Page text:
The ethnic dimensions of our identity do not, and should not determine our competences in the Romani struggle, there should be more to it than that. In other words, being Roma does not make us de facto experts in fighting for or on behalf of Roma. There should be more to it than that, preeminently when we are dealing with community members at the grass-roots level. The way I see it, we should fight with them, not for or on behalf of them, because at the end of the day, we are ‘them’ and just because we are ‘them’ does not give us the competence, nor the right to impose ourselves as experts or leaders among them. We might be, or we could be, but not without them and their involvement in the process, as namely has been the practice hitherto. Obviously we can not incorporate all of them as community members into the process, but nonetheless, we can focus less on drafting strategies in fancy avenues, and focus more on visiting Romani mahalas and addressing their community needs that should be drafted with them, by them, for them.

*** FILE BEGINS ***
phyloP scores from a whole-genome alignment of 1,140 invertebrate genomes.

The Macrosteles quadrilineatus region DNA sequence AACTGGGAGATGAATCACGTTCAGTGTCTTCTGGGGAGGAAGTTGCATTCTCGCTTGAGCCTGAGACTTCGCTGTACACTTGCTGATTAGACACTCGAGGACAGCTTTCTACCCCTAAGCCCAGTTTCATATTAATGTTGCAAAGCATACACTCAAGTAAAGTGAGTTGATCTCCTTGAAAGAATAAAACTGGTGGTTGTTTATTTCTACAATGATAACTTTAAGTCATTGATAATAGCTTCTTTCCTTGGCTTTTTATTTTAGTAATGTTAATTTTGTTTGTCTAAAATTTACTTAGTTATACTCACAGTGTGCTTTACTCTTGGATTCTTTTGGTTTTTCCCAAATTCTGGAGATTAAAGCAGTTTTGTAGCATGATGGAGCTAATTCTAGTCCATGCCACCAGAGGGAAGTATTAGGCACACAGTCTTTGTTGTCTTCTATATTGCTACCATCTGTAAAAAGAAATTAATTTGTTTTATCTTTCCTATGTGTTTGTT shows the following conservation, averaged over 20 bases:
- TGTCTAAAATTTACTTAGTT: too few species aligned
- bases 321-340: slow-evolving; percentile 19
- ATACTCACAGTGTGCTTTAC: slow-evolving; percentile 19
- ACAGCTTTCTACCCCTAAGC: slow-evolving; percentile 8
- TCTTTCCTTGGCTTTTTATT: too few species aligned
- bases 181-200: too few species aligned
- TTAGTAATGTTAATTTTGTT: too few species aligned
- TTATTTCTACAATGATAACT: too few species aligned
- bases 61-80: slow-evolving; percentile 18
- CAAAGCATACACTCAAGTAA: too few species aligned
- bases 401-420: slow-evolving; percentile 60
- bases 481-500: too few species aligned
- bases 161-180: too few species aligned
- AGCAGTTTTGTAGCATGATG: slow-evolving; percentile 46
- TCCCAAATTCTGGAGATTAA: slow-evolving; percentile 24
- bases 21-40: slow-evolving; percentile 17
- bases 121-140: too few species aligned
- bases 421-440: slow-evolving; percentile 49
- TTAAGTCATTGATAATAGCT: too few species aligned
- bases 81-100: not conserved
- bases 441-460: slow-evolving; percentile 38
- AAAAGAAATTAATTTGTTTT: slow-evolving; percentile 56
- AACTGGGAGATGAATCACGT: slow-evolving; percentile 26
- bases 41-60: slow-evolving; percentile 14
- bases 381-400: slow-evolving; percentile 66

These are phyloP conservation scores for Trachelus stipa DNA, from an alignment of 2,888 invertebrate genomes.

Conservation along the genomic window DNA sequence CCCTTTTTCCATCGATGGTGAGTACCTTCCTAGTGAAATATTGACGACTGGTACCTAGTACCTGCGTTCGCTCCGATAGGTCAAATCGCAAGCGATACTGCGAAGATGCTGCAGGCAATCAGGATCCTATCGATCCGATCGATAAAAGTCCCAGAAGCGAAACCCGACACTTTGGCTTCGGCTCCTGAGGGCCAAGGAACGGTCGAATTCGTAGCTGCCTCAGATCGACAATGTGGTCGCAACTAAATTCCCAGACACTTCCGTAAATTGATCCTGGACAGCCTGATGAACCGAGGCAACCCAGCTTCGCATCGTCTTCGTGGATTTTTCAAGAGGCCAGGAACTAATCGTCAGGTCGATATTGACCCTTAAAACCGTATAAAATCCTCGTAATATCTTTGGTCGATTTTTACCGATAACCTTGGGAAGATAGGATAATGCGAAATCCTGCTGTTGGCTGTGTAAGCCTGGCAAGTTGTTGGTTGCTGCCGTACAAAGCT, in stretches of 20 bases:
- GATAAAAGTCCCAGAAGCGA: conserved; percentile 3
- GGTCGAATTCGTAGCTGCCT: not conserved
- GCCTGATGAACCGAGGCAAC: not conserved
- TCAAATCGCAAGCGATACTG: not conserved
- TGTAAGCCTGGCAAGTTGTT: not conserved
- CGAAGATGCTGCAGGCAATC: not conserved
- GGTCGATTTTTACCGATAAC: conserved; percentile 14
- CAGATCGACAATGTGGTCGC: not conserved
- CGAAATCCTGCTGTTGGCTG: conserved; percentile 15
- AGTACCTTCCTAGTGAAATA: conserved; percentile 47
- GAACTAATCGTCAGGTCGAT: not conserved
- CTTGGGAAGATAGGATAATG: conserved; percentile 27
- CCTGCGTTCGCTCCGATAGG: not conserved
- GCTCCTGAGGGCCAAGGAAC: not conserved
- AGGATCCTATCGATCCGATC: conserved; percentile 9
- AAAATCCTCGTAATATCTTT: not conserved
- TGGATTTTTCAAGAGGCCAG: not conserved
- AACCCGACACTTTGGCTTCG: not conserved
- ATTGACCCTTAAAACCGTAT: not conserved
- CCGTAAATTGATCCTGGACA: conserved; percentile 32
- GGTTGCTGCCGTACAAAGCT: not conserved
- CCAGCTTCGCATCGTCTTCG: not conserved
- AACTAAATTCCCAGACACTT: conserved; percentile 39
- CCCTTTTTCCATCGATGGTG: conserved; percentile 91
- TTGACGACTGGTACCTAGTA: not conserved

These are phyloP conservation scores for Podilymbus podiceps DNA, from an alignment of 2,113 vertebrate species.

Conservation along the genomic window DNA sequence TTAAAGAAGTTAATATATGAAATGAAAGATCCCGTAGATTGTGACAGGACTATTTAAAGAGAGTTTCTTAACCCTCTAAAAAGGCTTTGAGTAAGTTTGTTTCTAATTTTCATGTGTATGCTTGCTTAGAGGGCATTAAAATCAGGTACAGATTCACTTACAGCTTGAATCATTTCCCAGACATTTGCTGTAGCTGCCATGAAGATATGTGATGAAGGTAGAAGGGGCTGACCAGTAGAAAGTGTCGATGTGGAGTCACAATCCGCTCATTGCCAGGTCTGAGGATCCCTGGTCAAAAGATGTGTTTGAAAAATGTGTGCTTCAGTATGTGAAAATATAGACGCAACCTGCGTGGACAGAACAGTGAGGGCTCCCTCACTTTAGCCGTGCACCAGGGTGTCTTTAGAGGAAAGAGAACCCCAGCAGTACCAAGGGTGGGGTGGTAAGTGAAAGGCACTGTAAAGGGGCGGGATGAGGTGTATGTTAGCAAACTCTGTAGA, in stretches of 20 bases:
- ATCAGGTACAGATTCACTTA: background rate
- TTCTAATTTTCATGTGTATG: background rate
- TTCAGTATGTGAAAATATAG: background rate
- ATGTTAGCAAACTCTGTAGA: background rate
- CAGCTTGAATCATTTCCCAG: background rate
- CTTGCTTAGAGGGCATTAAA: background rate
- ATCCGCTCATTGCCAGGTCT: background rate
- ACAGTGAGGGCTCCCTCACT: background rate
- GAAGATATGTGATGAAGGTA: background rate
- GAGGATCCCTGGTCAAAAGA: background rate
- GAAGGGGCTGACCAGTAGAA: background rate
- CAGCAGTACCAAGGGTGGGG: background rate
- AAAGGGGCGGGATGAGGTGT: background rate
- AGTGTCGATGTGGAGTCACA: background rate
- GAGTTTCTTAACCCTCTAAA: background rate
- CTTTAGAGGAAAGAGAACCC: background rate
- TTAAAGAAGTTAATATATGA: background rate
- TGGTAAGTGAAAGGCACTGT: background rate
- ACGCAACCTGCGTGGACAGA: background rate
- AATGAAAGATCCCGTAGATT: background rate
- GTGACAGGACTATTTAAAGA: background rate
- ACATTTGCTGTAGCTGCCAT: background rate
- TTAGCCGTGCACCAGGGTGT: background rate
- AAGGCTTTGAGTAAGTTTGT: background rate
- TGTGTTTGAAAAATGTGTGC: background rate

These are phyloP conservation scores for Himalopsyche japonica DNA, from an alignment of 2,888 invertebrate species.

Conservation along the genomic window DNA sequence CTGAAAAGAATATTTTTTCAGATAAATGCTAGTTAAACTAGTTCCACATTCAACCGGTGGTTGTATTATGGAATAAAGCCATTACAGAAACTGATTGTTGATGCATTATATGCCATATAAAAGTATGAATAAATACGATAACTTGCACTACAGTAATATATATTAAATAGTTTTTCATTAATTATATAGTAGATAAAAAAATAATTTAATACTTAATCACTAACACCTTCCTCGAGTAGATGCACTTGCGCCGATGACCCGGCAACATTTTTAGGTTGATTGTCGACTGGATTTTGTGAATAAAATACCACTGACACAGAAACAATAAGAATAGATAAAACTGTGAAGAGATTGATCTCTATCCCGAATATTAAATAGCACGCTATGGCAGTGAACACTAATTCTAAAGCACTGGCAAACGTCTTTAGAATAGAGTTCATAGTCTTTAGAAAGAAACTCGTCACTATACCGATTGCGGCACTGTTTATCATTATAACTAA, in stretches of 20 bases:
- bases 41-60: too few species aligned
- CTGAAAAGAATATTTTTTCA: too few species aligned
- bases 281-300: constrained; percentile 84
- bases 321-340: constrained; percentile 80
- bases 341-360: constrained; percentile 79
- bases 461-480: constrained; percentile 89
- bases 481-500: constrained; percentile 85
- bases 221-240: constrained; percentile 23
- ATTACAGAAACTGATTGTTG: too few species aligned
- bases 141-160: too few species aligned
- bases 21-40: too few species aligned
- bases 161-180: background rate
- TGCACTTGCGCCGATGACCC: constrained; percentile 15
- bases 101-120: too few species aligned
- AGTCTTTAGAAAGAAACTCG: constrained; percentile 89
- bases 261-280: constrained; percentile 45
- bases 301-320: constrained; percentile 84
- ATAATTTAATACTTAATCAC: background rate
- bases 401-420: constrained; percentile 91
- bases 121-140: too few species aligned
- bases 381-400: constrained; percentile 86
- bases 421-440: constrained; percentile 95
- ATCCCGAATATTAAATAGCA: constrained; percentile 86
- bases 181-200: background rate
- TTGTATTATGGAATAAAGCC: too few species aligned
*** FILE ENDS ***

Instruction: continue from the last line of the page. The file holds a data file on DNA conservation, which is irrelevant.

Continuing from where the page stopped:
There is not a degree, nor a research that could parallel the understanding of the life of Roma, unless you have been living among them, working with them and for them. Most of us, as Romani activists do possess this understanding, but lately we have been using our degrees or this ‘understanding’ as a one-way ticket to fly out of our mahalas, rather than to remain there and use it as a tool to fight with them, not on behalf of them.
Let us talk about the relationships among us, as community members, before talking about the relationships with ‘the gadje others’; let us know ourselves better, before articulating our needs and operationalizing our demands to those ‘others’; and let us be who we truly are, a divergent community that due to its divergent character should not be defined by an essentialist notion of ‘a particular culture’, but rather a community that should be united by collective ‘attitudes and goals’ articulated and rearticulated by us through a collective deliberation among us, and put into action to further the liberation for all of us.